Robert Marion La Follette was born June 14, 1855 in Primrose, Dane
County, Wisconsin. As a boy growing up in moderately prosperous
rural areas, as a student at the University of Wisconsin (1875-79),
as a county district attorney (1880-84) and congressman from southwestern
Wisconsin, La Follette developed the personality and style that
made him a popular leader. He combined an unusually outgoing personality,
which made it natural for him to absorb the ideas and prejudices
of his constituents, with an extraordinary flair for zealous oratory.
As an eloquent spokesman for popular causes, La Follette exalted
his constituents' wishes--even when those wishes ran counter to
the desires of party leaders. His principal concerns in his three
terms as congressman were economical government and protection for
his district's farmers. He married his college sweetheart, Belle
Case, on Dec. 31, 1881, after his first year as district attorney.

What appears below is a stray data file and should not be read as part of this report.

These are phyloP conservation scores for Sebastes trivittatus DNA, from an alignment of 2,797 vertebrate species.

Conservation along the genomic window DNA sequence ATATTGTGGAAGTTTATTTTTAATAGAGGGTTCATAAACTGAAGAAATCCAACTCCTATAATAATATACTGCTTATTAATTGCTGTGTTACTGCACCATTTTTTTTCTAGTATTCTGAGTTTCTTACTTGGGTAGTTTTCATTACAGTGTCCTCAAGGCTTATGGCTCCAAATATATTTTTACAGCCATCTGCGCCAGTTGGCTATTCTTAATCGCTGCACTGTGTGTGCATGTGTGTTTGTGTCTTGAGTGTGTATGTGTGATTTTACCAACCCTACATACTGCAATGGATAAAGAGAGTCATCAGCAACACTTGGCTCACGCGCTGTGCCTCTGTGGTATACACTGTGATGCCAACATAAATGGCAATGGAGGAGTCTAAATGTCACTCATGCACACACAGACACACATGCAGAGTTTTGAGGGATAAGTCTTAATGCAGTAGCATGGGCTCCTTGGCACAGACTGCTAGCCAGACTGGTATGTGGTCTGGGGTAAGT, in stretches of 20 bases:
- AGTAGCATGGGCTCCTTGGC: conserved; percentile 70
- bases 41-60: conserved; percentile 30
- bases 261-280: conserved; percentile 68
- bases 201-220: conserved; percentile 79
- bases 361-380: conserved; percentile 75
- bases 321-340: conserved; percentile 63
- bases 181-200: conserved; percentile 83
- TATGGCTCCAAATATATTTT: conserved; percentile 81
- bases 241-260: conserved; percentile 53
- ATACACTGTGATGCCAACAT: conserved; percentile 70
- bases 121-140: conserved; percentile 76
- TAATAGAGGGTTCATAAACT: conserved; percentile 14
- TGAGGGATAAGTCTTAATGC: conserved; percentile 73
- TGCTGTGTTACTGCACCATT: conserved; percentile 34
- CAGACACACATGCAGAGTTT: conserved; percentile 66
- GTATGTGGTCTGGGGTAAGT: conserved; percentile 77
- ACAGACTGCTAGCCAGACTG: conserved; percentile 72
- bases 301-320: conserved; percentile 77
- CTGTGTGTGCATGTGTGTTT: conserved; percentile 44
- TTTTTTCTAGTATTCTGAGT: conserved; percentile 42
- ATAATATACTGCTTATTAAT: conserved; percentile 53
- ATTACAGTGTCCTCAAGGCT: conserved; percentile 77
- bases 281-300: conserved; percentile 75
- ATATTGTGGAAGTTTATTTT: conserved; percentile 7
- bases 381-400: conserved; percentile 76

was elected U.S. congressman for Wisconsin in 1884, serving three
terms (1885-1891). After being defeated for reelection to Congress
in the Democratic landslide of 1890, La Follette returned to Madison
to practice law and develop the political organization that within
10 years would elect him governor and allow him to dominate Wisconsin
politics until his death.
reputation as an enemy of political bosses began in 1891 when he
announced that the state Republican boss, Sen. Philetus Sawyer,
had offered him a bribe. For the next six years La Follette built
a competing Republican faction on the support of other party members
(Scandinavians, dairy farmers, young men, disgruntled politicians)
with grievances against the dominant "stalwart" faction. His oratorical
talents, combined with his natural charm, organizational skill,
and driving ambition to become governor, made him the leader of
his new group of Republicans.
In 1897 La
Follette began to advocate programs that local-level progressives
had popularized during the legislative session a few months earlier.
Following their lead, he demanded tax reform, corporation regulation,
and political democracy. In particular, he promoted steeper railroad
taxes and a direct primary. Elected governor on this platform in
1900, he was reelected in 1902 and 1904. As Wisconsin's governor
La Follette developed new political techniques, which he later took
to the U.S. Senate. The first, which received national attention
as the "Wisconsin Idea," was the use of professors from the University
of Wisconsin--57 at one point--to draft bills and administer the